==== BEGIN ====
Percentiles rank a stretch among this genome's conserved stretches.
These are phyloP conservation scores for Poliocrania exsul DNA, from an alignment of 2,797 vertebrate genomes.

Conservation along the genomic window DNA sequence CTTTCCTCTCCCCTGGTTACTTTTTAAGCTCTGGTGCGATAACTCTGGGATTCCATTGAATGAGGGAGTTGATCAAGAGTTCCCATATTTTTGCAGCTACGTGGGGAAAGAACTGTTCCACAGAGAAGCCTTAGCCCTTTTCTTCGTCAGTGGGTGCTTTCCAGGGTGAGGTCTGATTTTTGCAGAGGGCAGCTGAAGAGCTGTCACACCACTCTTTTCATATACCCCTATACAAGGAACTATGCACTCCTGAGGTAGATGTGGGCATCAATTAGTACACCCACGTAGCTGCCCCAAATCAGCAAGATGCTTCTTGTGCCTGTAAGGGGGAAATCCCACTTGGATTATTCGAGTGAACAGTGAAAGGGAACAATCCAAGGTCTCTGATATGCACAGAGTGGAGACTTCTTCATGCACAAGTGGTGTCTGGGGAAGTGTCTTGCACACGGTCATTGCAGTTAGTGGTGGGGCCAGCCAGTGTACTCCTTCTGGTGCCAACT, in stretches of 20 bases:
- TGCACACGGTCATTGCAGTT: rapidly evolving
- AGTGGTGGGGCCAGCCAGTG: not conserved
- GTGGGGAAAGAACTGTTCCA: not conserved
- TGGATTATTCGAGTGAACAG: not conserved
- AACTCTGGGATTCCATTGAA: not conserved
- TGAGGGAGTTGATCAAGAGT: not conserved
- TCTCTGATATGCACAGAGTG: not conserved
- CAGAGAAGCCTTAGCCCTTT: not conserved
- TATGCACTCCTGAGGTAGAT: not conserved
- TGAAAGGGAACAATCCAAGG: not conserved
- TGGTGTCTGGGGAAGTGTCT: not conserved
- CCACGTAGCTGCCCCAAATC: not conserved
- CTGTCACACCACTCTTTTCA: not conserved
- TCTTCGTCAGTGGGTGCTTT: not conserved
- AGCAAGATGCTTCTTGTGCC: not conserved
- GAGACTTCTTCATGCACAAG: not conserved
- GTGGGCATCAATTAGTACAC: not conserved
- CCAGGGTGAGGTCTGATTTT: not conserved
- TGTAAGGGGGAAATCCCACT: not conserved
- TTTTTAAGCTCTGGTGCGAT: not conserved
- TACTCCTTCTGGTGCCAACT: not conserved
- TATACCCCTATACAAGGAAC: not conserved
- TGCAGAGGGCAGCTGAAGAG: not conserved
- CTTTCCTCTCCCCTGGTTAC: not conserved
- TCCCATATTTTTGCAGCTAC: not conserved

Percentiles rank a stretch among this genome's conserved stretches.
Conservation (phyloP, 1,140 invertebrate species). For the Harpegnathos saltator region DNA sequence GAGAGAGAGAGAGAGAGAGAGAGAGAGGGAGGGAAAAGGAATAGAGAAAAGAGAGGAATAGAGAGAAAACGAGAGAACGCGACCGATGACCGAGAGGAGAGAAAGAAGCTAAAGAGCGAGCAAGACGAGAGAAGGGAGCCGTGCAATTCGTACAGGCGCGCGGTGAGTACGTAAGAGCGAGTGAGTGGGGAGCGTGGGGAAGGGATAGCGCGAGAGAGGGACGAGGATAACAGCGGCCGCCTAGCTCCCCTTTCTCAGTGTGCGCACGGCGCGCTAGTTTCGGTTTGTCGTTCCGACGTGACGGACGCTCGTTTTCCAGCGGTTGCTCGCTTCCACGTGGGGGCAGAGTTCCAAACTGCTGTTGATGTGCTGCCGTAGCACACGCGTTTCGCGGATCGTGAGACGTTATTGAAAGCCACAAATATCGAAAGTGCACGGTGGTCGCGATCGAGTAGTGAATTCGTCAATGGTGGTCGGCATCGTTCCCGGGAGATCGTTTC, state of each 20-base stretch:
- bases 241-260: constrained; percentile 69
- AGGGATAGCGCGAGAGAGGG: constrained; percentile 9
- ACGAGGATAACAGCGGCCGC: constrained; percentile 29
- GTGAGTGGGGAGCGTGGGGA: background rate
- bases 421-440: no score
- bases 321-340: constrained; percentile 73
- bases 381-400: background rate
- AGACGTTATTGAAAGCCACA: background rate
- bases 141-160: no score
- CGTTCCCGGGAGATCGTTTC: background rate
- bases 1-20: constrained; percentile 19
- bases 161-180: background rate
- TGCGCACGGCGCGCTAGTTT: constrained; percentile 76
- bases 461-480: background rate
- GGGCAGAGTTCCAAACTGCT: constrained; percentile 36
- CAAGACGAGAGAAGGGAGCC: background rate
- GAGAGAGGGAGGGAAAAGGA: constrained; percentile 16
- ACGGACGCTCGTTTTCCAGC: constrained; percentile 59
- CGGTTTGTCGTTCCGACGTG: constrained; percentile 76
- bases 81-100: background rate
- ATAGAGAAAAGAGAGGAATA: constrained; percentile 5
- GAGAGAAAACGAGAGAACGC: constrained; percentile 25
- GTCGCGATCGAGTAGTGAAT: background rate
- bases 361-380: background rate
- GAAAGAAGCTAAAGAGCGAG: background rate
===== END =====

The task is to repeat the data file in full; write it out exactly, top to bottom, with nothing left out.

Percentiles rank a stretch among this genome's conserved stretches.
These are phyloP conservation scores for Poliocrania exsul DNA, from an alignment of 2,797 vertebrate genomes.

Conservation along the genomic window DNA sequence CTTTCCTCTCCCCTGGTTACTTTTTAAGCTCTGGTGCGATAACTCTGGGATTCCATTGAATGAGGGAGTTGATCAAGAGTTCCCATATTTTTGCAGCTACGTGGGGAAAGAACTGTTCCACAGAGAAGCCTTAGCCCTTTTCTTCGTCAGTGGGTGCTTTCCAGGGTGAGGTCTGATTTTTGCAGAGGGCAGCTGAAGAGCTGTCACACCACTCTTTTCATATACCCCTATACAAGGAACTATGCACTCCTGAGGTAGATGTGGGCATCAATTAGTACACCCACGTAGCTGCCCCAAATCAGCAAGATGCTTCTTGTGCCTGTAAGGGGGAAATCCCACTTGGATTATTCGAGTGAACAGTGAAAGGGAACAATCCAAGGTCTCTGATATGCACAGAGTGGAGACTTCTTCATGCACAAGTGGTGTCTGGGGAAGTGTCTTGCACACGGTCATTGCAGTTAGTGGTGGGGCCAGCCAGTGTACTCCTTCTGGTGCCAACT, in stretches of 20 bases:
- TGCACACGGTCATTGCAGTT: rapidly evolving
- AGTGGTGGGGCCAGCCAGTG: not conserved
- GTGGGGAAAGAACTGTTCCA: not conserved
- TGGATTATTCGAGTGAACAG: not conserved
- AACTCTGGGATTCCATTGAA: not conserved
- TGAGGGAGTTGATCAAGAGT: not conserved
- TCTCTGATATGCACAGAGTG: not conserved
- CAGAGAAGCCTTAGCCCTTT: not conserved
- TATGCACTCCTGAGGTAGAT: not conserved
- TGAAAGGGAACAATCCAAGG: not conserved
- TGGTGTCTGGGGAAGTGTCT: not conserved
- CCACGTAGCTGCCCCAAATC: not conserved
- CTGTCACACCACTCTTTTCA: not conserved
- TCTTCGTCAGTGGGTGCTTT: not conserved
- AGCAAGATGCTTCTTGTGCC: not conserved
- GAGACTTCTTCATGCACAAG: not conserved
- GTGGGCATCAATTAGTACAC: not conserved
- CCAGGGTGAGGTCTGATTTT: not conserved
- TGTAAGGGGGAAATCCCACT: not conserved
- TTTTTAAGCTCTGGTGCGAT: not conserved
- TACTCCTTCTGGTGCCAACT: not conserved
- TATACCCCTATACAAGGAAC: not conserved
- TGCAGAGGGCAGCTGAAGAG: not conserved
- CTTTCCTCTCCCCTGGTTAC: not conserved
- TCCCATATTTTTGCAGCTAC: not conserved

Percentiles rank a stretch among this genome's conserved stretches.
Conservation (phyloP, 1,140 invertebrate species). For the Harpegnathos saltator region DNA sequence GAGAGAGAGAGAGAGAGAGAGAGAGAGGGAGGGAAAAGGAATAGAGAAAAGAGAGGAATAGAGAGAAAACGAGAGAACGCGACCGATGACCGAGAGGAGAGAAAGAAGCTAAAGAGCGAGCAAGACGAGAGAAGGGAGCCGTGCAATTCGTACAGGCGCGCGGTGAGTACGTAAGAGCGAGTGAGTGGGGAGCGTGGGGAAGGGATAGCGCGAGAGAGGGACGAGGATAACAGCGGCCGCCTAGCTCCCCTTTCTCAGTGTGCGCACGGCGCGCTAGTTTCGGTTTGTCGTTCCGACGTGACGGACGCTCGTTTTCCAGCGGTTGCTCGCTTCCACGTGGGGGCAGAGTTCCAAACTGCTGTTGATGTGCTGCCGTAGCACACGCGTTTCGCGGATCGTGAGACGTTATTGAAAGCCACAAATATCGAAAGTGCACGGTGGTCGCGATCGAGTAGTGAATTCGTCAATGGTGGTCGGCATCGTTCCCGGGAGATCGTTTC, state of each 20-base stretch:
- bases 241-260: constrained; percentile 69
- AGGGATAGCGCGAGAGAGGG: constrained; percentile 9
- ACGAGGATAACAGCGGCCGC: constrained; percentile 29
- GTGAGTGGGGAGCGTGGGGA: background rate
- bases 421-440: no score
- bases 321-340: constrained; percentile 73
- bases 381-400: background rate
- AGACGTTATTGAAAGCCACA: background rate
- bases 141-160: no score
- CGTTCCCGGGAGATCGTTTC: background rate
- bases 1-20: constrained; percentile 19
- bases 161-180: background rate
- TGCGCACGGCGCGCTAGTTT: constrained; percentile 76
- bases 461-480: background rate
- GGGCAGAGTTCCAAACTGCT: constrained; percentile 36
- CAAGACGAGAGAAGGGAGCC: background rate
- GAGAGAGGGAGGGAAAAGGA: constrained; percentile 16
- ACGGACGCTCGTTTTCCAGC: constrained; percentile 59
- CGGTTTGTCGTTCCGACGTG: constrained; percentile 76
- bases 81-100: background rate
- ATAGAGAAAAGAGAGGAATA: constrained; percentile 5
- GAGAGAAAACGAGAGAACGC: constrained; percentile 25
- GTCGCGATCGAGTAGTGAAT: background rate
- bases 361-380: background rate
- GAAAGAAGCTAAAGAGCGAG: background rate